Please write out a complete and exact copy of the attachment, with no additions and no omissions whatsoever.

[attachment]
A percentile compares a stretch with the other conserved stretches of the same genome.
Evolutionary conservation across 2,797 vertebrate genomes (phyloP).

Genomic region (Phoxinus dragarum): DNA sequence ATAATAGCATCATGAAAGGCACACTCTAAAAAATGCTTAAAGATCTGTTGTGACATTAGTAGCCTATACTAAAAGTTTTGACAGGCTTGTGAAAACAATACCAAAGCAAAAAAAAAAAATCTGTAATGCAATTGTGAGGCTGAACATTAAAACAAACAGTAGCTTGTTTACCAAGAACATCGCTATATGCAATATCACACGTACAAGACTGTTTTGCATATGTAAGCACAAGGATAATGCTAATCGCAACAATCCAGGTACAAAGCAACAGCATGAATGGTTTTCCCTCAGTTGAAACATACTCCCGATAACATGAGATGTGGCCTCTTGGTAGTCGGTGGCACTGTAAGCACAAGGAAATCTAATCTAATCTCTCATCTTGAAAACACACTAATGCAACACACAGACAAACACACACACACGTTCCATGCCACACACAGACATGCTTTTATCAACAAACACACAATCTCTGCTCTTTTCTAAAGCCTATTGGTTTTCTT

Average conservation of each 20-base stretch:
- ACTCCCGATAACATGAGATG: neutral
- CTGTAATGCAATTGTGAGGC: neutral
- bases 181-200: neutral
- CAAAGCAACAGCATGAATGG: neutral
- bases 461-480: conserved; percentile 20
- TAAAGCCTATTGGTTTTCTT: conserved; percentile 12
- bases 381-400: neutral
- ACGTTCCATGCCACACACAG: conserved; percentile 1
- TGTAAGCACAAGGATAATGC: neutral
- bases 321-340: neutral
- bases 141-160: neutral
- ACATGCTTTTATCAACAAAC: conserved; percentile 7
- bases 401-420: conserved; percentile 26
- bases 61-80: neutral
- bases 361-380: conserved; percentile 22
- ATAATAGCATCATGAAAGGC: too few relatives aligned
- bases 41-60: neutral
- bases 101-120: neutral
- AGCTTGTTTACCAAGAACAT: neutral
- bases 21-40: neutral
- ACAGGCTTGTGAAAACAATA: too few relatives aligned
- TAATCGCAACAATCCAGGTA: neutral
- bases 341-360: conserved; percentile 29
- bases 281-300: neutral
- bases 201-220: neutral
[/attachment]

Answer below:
A percentile compares a stretch with the other conserved stretches of the same genome.
Evolutionary conservation across 2,797 vertebrate genomes (phyloP).

Genomic region (Phoxinus dragarum): DNA sequence ATAATAGCATCATGAAAGGCACACTCTAAAAAATGCTTAAAGATCTGTTGTGACATTAGTAGCCTATACTAAAAGTTTTGACAGGCTTGTGAAAACAATACCAAAGCAAAAAAAAAAAATCTGTAATGCAATTGTGAGGCTGAACATTAAAACAAACAGTAGCTTGTTTACCAAGAACATCGCTATATGCAATATCACACGTACAAGACTGTTTTGCATATGTAAGCACAAGGATAATGCTAATCGCAACAATCCAGGTACAAAGCAACAGCATGAATGGTTTTCCCTCAGTTGAAACATACTCCCGATAACATGAGATGTGGCCTCTTGGTAGTCGGTGGCACTGTAAGCACAAGGAAATCTAATCTAATCTCTCATCTTGAAAACACACTAATGCAACACACAGACAAACACACACACACGTTCCATGCCACACACAGACATGCTTTTATCAACAAACACACAATCTCTGCTCTTTTCTAAAGCCTATTGGTTTTCTT

Average conservation of each 20-base stretch:
- ACTCCCGATAACATGAGATG: neutral
- CTGTAATGCAATTGTGAGGC: neutral
- bases 181-200: neutral
- CAAAGCAACAGCATGAATGG: neutral
- bases 461-480: conserved; percentile 20
- TAAAGCCTATTGGTTTTCTT: conserved; percentile 12
- bases 381-400: neutral
- ACGTTCCATGCCACACACAG: conserved; percentile 1
- TGTAAGCACAAGGATAATGC: neutral
- bases 321-340: neutral
- bases 141-160: neutral
- ACATGCTTTTATCAACAAAC: conserved; percentile 7
- bases 401-420: conserved; percentile 26
- bases 61-80: neutral
- bases 361-380: conserved; percentile 22
- ATAATAGCATCATGAAAGGC: too few relatives aligned
- bases 41-60: neutral
- bases 101-120: neutral
- AGCTTGTTTACCAAGAACAT: neutral
- bases 21-40: neutral
- ACAGGCTTGTGAAAACAATA: too few relatives aligned
- TAATCGCAACAATCCAGGTA: neutral
- bases 341-360: conserved; percentile 29
- bases 281-300: neutral
- bases 201-220: neutral